The world lost an inspiring and incredible human-being on August 21, 2020. Sir Ken Robinson, the gifted author and educator, and one of the world’s leading thinkers made an incredible impact on everyone he met. You may know him from his famous TED Talk entitled “Do Schools Kill Creativity”. It happened to be the most viewed TED Talk of all-time. To think people cared to watch an 18-minute discussion about school and creativity more than 66 million times shows us what an amazing orator he was. More important, it highlights his ability to connect with people who cared about what he had to say.

Most people know him from his multiple TED Talks. Not many knew that he led an incredibly multifaceted career before he hit TED stardom. Sir Ken was Director of the Arts in Schools Project, an initiative to develop arts education throughout England and Wales. He also chaired Artswork, the UK’s national youth arts development agency. Sir Ken was also professor emeritus of education at the University of Warwick. In 2003, he was knighted by Queen Elizabeth for his services to the arts. I’m just scratching the surface of his esteemed career but this gentleman was also Senior Advisor for Education & Creativity at the Getty Museum. His contributions to the field of education and the world are vast.

I could go on and on about his legacy and his ideas concerning creativity. He deeply cared about the education system our children and teachers are “trapped” in because he felt it needed to be transformed. His quotes are legendary. Here are a few of my favorites:

1. “The fact is that given the challenges we face, education doesn’t need to be reformed — it needs to be transformed. The key to this transformation is not to standardize education, but to personalize it, to build achievement on discovering the individual talents of each child, to put students in an environment where they want to learn and where they can naturally discover their true passions.”

2. “Creativity is as important as literacy”

3. “Imagination is the source of every form of human achievement. And it’s the one thing that I believe we are systematically jeopardizing in the way we educate our children and ourselves.”

I was blessed and fortunate to work with Sir Ken a few years ago and stay connected ever since. This past April I had the pleasure and honor of spending time with him for his new podcast series related to teaching from home. Sir Ken is like that old friend you don’t see for a while; and then when you do meet up again, it’s like you saw them yesterday. He made you feel like your work and ideas mattered. Sir Ken had the uncanny ability to use his humor to draw people in and then use his superpower of connecting with you to seal the deal.

I saw that someone penned, “Sir Ken’s loss offers everyone in the field of education an opportunity to honor him by reflecting and acting on his wisdom.” As Pasi Shalberg, another icon in the field of education wrote me earlier today, “His words would have been heeded now more than ever. We must carry his message forward, Mike.” I couldn’t agree more. We all must carry his message forward every single day.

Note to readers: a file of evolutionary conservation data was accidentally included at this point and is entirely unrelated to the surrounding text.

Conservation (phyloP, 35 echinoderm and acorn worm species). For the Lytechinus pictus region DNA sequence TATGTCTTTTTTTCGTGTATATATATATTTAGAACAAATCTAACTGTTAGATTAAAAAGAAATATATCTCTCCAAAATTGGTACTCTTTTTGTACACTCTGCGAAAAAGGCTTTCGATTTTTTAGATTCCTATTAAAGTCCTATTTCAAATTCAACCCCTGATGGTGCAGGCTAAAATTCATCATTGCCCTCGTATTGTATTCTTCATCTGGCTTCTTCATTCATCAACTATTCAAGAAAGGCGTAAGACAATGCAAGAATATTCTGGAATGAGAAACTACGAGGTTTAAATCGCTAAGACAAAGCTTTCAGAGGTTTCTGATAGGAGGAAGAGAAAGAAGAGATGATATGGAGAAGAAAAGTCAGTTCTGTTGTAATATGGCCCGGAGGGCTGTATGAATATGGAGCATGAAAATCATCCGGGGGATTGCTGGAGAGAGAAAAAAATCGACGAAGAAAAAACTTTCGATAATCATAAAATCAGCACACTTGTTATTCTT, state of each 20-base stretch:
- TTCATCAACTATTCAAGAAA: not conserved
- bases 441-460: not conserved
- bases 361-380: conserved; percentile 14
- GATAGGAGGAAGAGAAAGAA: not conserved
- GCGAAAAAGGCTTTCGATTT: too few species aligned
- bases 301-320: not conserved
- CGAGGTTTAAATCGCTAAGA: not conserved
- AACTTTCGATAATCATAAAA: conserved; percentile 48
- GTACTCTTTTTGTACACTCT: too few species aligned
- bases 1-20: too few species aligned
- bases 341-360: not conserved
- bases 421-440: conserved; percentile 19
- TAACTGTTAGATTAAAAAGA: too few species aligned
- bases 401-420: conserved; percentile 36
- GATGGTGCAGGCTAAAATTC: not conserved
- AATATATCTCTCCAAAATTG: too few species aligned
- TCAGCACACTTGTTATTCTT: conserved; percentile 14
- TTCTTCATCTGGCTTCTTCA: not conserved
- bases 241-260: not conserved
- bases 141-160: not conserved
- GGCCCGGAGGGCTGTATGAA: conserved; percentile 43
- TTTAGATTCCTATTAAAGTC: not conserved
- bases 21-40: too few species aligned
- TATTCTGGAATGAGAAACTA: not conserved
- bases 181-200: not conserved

In one of his last TED Talks, Sir Ken discusses how life is your talents discovered. He concluded his talk by saying, “Nothing is more influential as a life well lived.” I can’t think of another human-being that I know of who has lived a life more well lived than my dear friend. The world lost a great man but his ideas will live on.

Favorite video: https://www.youtube.com/watch?v=5MSgCut1Ils when he speaks to the Dali Lama.

The Phoenix Chamber Choir of Vancouver recorded this wonderful parody of a song written by Billy Joel about the rigors and tedium of quarantine.

Enjoy!

Ty Burr, reviewer for the Boston Globe,loved the TV “Hamilton.” I’m happy to learn that it was not “adapted” for the screen. It’s the Broadway show in full, gloriously produced. It was filmed in July 2016, a hopeful time. It was impossible to buy tickets. They were being scalped for hundreds of dollars a seat. Lin-Manuel Miranda set aside multiple free performances for high school students. Ordinary folks couldn’t buy them at any price.

Here is the review:

“Hamilton” arrives on TV — specifically on the Disney+ streaming platform, which costs $6.99 a month — as both a long-awaited event and an almost painful jolt of pre-Trump nostalgia. Lin-Manuel Miranda’s Broadway smash about Alexander Hamilton, one of the men who fashioned a country by the people and for the people, became famously hard for the people to actually see, with sold-out shows and ticket prices running to four figures. What might have been a theatrical release in the time of pandemic comes to the home screen, which, honestly, is where it belongs. As history — as a grounding in and reminder of where this whole thing started — “Hamilton” is facile yet irresistible. As soul-affirming entertainment, it is overwhelming.

(Short answer for anyone left still wondering if this show lives up to the hype: goodness, yes. On the most basic musical-theater level, you’ll have the earworms of songs like “My Shot,” “Helpless,” “Washington on Your Side,” and many others stuck in your head for days.)

The production, a filming of a June 2016 performance at New York’s Richard Rodgers Theatre, has been brought to the screen with intelligence and craft, eight cameras pulling us “into” the show without sacrificing the sense of spectacle. (There are a few choice Busby Berkeley-style shots from overhead, just for fun.) Taking place from 1776 to 1804, “Hamilton” is constantly in motion, with the large cast of characters and ensemble players whirling through Miranda’s songs and Andy Blankenbuehler’s choreography. Thomas Kail directs the filming as fluidly he did the original show but with judiciously edited close-ups that preserve the visual flow while heightening the dramatic conflicts. More than ever, Leslie Odom Jr.‘s Aaron Burr is revealed as the shadow star of “Hamilton,” rendered nearly Shakespearean by his lust for power and inability to stand for anything.